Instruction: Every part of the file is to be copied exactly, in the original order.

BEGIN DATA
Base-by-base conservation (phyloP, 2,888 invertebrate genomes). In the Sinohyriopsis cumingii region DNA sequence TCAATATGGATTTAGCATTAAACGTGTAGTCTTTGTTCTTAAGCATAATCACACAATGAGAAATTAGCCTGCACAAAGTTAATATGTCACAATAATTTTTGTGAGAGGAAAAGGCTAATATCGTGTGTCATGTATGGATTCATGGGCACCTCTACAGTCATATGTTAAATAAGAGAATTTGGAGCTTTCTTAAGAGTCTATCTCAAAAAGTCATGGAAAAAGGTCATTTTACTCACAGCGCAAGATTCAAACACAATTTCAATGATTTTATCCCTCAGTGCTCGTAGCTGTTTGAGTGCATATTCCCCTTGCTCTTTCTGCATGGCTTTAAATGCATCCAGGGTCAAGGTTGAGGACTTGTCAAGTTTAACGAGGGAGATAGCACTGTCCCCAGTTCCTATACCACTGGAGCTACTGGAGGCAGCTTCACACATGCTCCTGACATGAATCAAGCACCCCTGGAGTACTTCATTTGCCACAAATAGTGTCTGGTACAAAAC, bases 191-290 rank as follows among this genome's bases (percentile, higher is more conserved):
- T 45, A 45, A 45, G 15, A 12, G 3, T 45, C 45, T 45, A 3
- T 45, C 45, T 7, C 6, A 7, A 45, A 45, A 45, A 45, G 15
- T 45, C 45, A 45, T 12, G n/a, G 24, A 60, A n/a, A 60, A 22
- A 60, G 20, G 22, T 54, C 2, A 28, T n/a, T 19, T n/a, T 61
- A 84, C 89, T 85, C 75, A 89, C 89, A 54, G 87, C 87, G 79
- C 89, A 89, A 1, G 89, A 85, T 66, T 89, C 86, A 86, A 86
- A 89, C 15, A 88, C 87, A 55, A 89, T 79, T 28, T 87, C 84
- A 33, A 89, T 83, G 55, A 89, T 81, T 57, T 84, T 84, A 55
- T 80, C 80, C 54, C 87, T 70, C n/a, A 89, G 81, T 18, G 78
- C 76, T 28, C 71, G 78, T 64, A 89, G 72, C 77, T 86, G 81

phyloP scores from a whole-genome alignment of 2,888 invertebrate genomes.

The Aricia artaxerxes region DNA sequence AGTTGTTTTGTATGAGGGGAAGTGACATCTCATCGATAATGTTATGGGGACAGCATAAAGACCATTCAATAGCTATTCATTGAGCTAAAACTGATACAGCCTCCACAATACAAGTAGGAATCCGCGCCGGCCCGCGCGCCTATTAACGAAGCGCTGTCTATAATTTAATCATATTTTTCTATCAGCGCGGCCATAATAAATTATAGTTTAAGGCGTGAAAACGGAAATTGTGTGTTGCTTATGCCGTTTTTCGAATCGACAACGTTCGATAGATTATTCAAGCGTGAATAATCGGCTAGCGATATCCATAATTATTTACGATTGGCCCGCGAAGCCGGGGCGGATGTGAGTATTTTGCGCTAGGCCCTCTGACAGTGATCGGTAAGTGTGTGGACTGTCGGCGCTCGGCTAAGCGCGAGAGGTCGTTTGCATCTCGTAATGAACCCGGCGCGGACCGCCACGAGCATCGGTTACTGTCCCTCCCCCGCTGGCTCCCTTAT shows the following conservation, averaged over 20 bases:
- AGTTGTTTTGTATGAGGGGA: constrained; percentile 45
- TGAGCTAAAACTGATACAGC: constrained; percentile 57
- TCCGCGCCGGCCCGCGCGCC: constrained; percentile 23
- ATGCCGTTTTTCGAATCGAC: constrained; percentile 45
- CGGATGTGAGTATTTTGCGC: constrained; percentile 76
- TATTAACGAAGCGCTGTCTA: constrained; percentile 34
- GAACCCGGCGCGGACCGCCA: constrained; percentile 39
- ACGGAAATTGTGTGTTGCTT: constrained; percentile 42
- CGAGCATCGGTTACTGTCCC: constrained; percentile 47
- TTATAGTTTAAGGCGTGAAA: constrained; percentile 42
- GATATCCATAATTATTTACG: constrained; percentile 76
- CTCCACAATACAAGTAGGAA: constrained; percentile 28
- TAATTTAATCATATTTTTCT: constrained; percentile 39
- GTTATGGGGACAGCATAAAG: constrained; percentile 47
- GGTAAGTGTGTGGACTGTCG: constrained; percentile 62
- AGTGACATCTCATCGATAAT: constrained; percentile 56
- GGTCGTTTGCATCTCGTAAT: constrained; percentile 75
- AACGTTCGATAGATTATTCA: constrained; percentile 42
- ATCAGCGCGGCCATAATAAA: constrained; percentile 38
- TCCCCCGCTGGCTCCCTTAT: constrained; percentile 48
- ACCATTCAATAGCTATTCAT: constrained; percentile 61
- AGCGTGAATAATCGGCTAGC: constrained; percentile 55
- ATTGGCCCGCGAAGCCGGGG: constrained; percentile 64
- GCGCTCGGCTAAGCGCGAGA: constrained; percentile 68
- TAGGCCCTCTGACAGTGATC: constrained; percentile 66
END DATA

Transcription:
Base-by-base conservation (phyloP, 2,888 invertebrate genomes). In the Sinohyriopsis cumingii region DNA sequence TCAATATGGATTTAGCATTAAACGTGTAGTCTTTGTTCTTAAGCATAATCACACAATGAGAAATTAGCCTGCACAAAGTTAATATGTCACAATAATTTTTGTGAGAGGAAAAGGCTAATATCGTGTGTCATGTATGGATTCATGGGCACCTCTACAGTCATATGTTAAATAAGAGAATTTGGAGCTTTCTTAAGAGTCTATCTCAAAAAGTCATGGAAAAAGGTCATTTTACTCACAGCGCAAGATTCAAACACAATTTCAATGATTTTATCCCTCAGTGCTCGTAGCTGTTTGAGTGCATATTCCCCTTGCTCTTTCTGCATGGCTTTAAATGCATCCAGGGTCAAGGTTGAGGACTTGTCAAGTTTAACGAGGGAGATAGCACTGTCCCCAGTTCCTATACCACTGGAGCTACTGGAGGCAGCTTCACACATGCTCCTGACATGAATCAAGCACCCCTGGAGTACTTCATTTGCCACAAATAGTGTCTGGTACAAAAC, bases 191-290 rank as follows among this genome's bases (percentile, higher is more conserved):
- T 45, A 45, A 45, G 15, A 12, G 3, T 45, C 45, T 45, A 3
- T 45, C 45, T 7, C 6, A 7, A 45, A 45, A 45, A 45, G 15
- T 45, C 45, A 45, T 12, G n/a, G 24, A 60, A n/a, A 60, A 22
- A 60, G 20, G 22, T 54, C 2, A 28, T n/a, T 19, T n/a, T 61
- A 84, C 89, T 85, C 75, A 89, C 89, A 54, G 87, C 87, G 79
- C 89, A 89, A 1, G 89, A 85, T 66, T 89, C 86, A 86, A 86
- A 89, C 15, A 88, C 87, A 55, A 89, T 79, T 28, T 87, C 84
- A 33, A 89, T 83, G 55, A 89, T 81, T 57, T 84, T 84, A 55
- T 80, C 80, C 54, C 87, T 70, C n/a, A 89, G 81, T 18, G 78
- C 76, T 28, C 71, G 78, T 64, A 89, G 72, C 77, T 86, G 81

phyloP scores from a whole-genome alignment of 2,888 invertebrate genomes.

The Aricia artaxerxes region DNA sequence AGTTGTTTTGTATGAGGGGAAGTGACATCTCATCGATAATGTTATGGGGACAGCATAAAGACCATTCAATAGCTATTCATTGAGCTAAAACTGATACAGCCTCCACAATACAAGTAGGAATCCGCGCCGGCCCGCGCGCCTATTAACGAAGCGCTGTCTATAATTTAATCATATTTTTCTATCAGCGCGGCCATAATAAATTATAGTTTAAGGCGTGAAAACGGAAATTGTGTGTTGCTTATGCCGTTTTTCGAATCGACAACGTTCGATAGATTATTCAAGCGTGAATAATCGGCTAGCGATATCCATAATTATTTACGATTGGCCCGCGAAGCCGGGGCGGATGTGAGTATTTTGCGCTAGGCCCTCTGACAGTGATCGGTAAGTGTGTGGACTGTCGGCGCTCGGCTAAGCGCGAGAGGTCGTTTGCATCTCGTAATGAACCCGGCGCGGACCGCCACGAGCATCGGTTACTGTCCCTCCCCCGCTGGCTCCCTTAT shows the following conservation, averaged over 20 bases:
- AGTTGTTTTGTATGAGGGGA: constrained; percentile 45
- TGAGCTAAAACTGATACAGC: constrained; percentile 57
- TCCGCGCCGGCCCGCGCGCC: constrained; percentile 23
- ATGCCGTTTTTCGAATCGAC: constrained; percentile 45
- CGGATGTGAGTATTTTGCGC: constrained; percentile 76
- TATTAACGAAGCGCTGTCTA: constrained; percentile 34
- GAACCCGGCGCGGACCGCCA: constrained; percentile 39
- ACGGAAATTGTGTGTTGCTT: constrained; percentile 42
- CGAGCATCGGTTACTGTCCC: constrained; percentile 47
- TTATAGTTTAAGGCGTGAAA: constrained; percentile 42
- GATATCCATAATTATTTACG: constrained; percentile 76
- CTCCACAATACAAGTAGGAA: constrained; percentile 28
- TAATTTAATCATATTTTTCT: constrained; percentile 39
- GTTATGGGGACAGCATAAAG: constrained; percentile 47
- GGTAAGTGTGTGGACTGTCG: constrained; percentile 62
- AGTGACATCTCATCGATAAT: constrained; percentile 56
- GGTCGTTTGCATCTCGTAAT: constrained; percentile 75
- AACGTTCGATAGATTATTCA: constrained; percentile 42
- ATCAGCGCGGCCATAATAAA: constrained; percentile 38
- TCCCCCGCTGGCTCCCTTAT: constrained; percentile 48
- ACCATTCAATAGCTATTCAT: constrained; percentile 61
- AGCGTGAATAATCGGCTAGC: constrained; percentile 55
- ATTGGCCCGCGAAGCCGGGG: constrained; percentile 64
- GCGCTCGGCTAAGCGCGAGA: constrained; percentile 68
- TAGGCCCTCTGACAGTGATC: constrained; percentile 66